1. Monstera deliciosa or “Swiss cheese plant”
There’s no doubt you’ve seen the “swiss cheese plant” all over Pinterest as they're one of the most popular indoor plants going around right now. Their lush green leaves with distinctive holes make a stunning statement in any room and they can grow to fit any space. Monstera is like Goldilocks – not too dry, not too moist. It’s an understorey tropical plant, so water is less crucial than shade. Check down to 5cm. If it’s dry, water.
Cyclamen brightens up winter. Put in a cool, draught-free spot with morning sun. Water when mix is almost dry, then stand pot in water for 30 minutes.
3. Dracaena Massangeana or Mass Cane
Dracaena adds spike and drama. This plant is popular amongst beginner green thumbs and it’s often an office staple thanks to its hardy nature. Mass Cane often grows between 1.2 to 1.8 metres tall with stalky stems and long, green leaves featuring light yellow and green stripes running through them. It’s a great option if you’re looking for a large plant.
This plant is best placed in indirect bright light but it can tolerate low light. Let mix become dry to the touch between waterings – perhaps monthly. A soggy mix can become fatal. You’ll only need to water it once a week. However it’s important to note that Dracaena 'Massangeana' is toxic to dogs and cats so it’s not the best option if you have furry friends around the house.
Calathea with its crazy leaf designs is tropical, so adores humidity and moisture, but check the mix to 5cm before you water. If dry, give it a soak in a tub.
5. Moth orchids
Moth orchids are epiphytes, so don’t need water in the wild. But indoors is different, so water mix each 2-4 weeks and mist surrounding air to keep them humid.
6. Maidenhair fern
If you’re prepared to give a Maidenhair Fern the TLC it needs then it can make a beautiful addition to your home. They have feathery, light green leaves with soft shiny stems and they make a great hanging plant.
Maidenhair fern loves moisture, preferably in the air. Keep it out of strong light, keep the air around it moist by misting and water mix weekly.
DIY a rainforest environment by placing a saucer filled with pebbles beneath the potted plant. Fill the saucer with water to just below the top of the pebbles and as the water evaporates, it creates a humid microclimate around the plant.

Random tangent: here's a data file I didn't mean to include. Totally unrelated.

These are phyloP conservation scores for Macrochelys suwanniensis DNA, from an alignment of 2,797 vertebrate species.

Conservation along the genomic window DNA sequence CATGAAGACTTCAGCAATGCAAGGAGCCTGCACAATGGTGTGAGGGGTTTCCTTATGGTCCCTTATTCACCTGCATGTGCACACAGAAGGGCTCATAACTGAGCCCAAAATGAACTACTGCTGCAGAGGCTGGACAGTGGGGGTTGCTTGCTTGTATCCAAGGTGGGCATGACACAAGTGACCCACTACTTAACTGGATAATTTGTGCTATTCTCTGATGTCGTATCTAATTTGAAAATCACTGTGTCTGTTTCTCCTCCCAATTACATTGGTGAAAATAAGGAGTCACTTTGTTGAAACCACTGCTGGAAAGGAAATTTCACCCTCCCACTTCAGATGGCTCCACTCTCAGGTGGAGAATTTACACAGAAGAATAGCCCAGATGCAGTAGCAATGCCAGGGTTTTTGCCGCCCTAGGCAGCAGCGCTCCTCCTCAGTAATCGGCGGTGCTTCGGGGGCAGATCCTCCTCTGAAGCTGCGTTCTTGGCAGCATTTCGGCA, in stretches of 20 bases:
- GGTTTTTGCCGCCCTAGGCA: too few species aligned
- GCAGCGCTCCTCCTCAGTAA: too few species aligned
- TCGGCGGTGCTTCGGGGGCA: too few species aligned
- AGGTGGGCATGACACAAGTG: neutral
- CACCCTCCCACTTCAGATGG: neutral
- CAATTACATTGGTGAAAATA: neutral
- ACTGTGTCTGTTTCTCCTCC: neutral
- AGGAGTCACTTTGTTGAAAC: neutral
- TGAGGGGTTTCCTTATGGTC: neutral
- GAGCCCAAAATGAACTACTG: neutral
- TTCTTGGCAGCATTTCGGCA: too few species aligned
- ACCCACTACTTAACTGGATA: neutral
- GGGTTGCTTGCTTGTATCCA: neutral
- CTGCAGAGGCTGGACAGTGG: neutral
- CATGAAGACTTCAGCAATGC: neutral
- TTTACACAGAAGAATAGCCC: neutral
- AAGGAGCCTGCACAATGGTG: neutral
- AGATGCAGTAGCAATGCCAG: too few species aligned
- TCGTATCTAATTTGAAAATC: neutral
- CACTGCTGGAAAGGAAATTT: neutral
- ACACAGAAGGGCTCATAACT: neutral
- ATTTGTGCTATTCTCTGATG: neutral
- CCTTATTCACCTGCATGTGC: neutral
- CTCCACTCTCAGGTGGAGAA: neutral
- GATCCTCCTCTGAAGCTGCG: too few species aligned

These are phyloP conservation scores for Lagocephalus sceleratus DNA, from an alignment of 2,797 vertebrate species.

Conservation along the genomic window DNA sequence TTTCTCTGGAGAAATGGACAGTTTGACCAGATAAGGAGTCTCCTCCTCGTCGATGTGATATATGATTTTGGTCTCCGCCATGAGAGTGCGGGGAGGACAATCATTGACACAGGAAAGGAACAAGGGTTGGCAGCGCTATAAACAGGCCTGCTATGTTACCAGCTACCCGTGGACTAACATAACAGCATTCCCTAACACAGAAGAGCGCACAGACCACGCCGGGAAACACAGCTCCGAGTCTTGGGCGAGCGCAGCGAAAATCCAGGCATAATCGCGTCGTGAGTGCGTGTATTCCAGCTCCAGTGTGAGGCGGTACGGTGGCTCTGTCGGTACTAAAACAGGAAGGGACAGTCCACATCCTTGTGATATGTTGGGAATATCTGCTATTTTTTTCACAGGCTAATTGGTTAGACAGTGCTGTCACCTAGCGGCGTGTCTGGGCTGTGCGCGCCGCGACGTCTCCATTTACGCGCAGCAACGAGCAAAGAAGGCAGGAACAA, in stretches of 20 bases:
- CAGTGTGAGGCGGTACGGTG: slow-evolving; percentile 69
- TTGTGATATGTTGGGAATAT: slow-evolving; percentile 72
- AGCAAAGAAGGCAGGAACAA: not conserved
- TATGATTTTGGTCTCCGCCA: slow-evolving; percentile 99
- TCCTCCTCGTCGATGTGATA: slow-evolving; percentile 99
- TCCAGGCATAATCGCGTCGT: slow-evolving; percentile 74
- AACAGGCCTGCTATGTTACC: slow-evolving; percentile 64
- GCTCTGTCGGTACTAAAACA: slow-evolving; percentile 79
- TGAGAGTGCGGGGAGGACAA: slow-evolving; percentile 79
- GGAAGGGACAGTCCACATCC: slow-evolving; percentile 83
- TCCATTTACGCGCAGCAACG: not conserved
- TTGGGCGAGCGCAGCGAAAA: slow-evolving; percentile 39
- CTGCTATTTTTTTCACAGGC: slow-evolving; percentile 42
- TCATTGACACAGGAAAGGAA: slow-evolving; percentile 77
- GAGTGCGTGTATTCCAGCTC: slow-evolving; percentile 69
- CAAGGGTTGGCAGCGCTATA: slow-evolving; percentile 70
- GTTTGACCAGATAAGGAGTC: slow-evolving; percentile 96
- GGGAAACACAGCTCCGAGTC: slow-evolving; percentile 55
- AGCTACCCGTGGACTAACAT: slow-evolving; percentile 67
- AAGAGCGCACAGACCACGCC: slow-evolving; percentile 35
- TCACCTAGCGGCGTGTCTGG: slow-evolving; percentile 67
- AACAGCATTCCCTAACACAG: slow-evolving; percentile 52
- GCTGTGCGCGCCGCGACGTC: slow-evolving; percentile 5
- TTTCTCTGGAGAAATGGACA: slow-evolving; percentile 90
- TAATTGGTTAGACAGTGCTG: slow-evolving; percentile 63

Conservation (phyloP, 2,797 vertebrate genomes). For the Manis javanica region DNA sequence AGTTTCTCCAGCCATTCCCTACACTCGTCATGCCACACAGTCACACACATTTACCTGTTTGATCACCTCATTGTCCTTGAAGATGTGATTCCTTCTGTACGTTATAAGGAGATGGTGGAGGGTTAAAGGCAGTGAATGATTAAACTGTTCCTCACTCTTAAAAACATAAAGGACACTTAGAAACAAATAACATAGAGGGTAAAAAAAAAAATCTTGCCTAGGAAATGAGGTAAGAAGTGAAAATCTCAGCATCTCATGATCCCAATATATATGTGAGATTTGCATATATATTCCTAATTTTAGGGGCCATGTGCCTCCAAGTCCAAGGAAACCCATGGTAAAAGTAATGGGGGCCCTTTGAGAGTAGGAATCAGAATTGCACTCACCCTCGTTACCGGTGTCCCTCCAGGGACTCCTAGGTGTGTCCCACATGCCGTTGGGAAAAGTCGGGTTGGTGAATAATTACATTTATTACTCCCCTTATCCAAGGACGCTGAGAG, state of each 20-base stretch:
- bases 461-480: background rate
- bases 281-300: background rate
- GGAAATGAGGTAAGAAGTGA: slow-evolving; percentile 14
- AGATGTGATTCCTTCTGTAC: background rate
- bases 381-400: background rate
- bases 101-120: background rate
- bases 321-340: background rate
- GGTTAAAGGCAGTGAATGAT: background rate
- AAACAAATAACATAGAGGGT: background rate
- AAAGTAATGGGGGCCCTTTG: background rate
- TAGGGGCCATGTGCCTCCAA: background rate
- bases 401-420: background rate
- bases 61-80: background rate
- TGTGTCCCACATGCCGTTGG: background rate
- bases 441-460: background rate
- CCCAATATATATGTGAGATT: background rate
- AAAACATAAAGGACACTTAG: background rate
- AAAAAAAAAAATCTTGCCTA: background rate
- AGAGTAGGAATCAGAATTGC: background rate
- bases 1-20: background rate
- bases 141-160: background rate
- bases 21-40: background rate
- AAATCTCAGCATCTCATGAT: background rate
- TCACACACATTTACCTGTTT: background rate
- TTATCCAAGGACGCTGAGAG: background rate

7. Zanzibar Gem
This stunning plant not only looks great, it has been hailed as being ‘almost indestructible’ and is perfect for those who tend to neglect their plants, as it's drought resistant. Native to Africa, it has deep, green glossy leaves and is able to survive a long period without water. The reason the Zanzibar Gem is so hardy is due to its ability to store water in its potato-like tuber.
To care for your Zanzibar Gem, don’t over-water it or sit it in water. In fact it thrives on neglect and prefers you don’t water it too often. Water when mix dries out completely – about every two weeks. But it can survive for months without water. It’s best placed in a bright to light shaded area, however it will tolerate a shady spot, but will just take longer to grow. Keep it out of direct sunlight as the plant can burn. You can add a slow-release fertiliser in spring and re-pot if you notice the root starting to bulge.
8. Anthurium Andraeanum
These popular indoor plants are originally from Columbia and feature long, dark-green leathery leaves and produce beautiful, red, pink and white heart-shaped ‘flowers’ that can last for weeks. The ‘flowers’ are actually spathes, which are a leaf-like bract that surrounds a cylindrical spike. In order for the plant to bloom, it requires bright light (but not direct sun). It can grow up to 45cm high and soil needs to be kept evenly moist from spring to autumn and slightly drier in winter. The Anthurium benefits from being fertilised every two weeks in spring and summer with a high-phosphorus liquid fertiliser.
Anthurium is tropical and thrives in high humidity, but its water needs are light because it’s prone to root rot. Allow the mix to dry out, then give it a soak in a tub.
Peperomia thrives on humidity, indirect light and low to medium amounts of water. Water on the side of underwatering to prevent root rot.
Succulents are a lazy gardener’s pal, but neglect is death. Water when mix is dry, because indoors they can’t catch the early morning dew they’d get outdoors.
11. Devil's Ivy
Devil's Ivy is really an indoor saint because it grows in multiple conditions. Light is a factor. If high, water needs are also high, and vice versa. Check mix to 5cm. If dry, water.
Aglaonema comes in a wonderful range of colours and patterns. Keep the mix moist, although you can let it almost dry out in between waterings since it’s prone to fungus gnats.
13. Fiddle Leaf Fig
Fiddle Leaf Fig is the go-to plant for indoors at the moment, but it can succumb to over-watering. It comes from rainforests so needs lots of water, but also good drainage so water doesn’t linger about its roots. Water weekly but don’t let it sit in too much of it.
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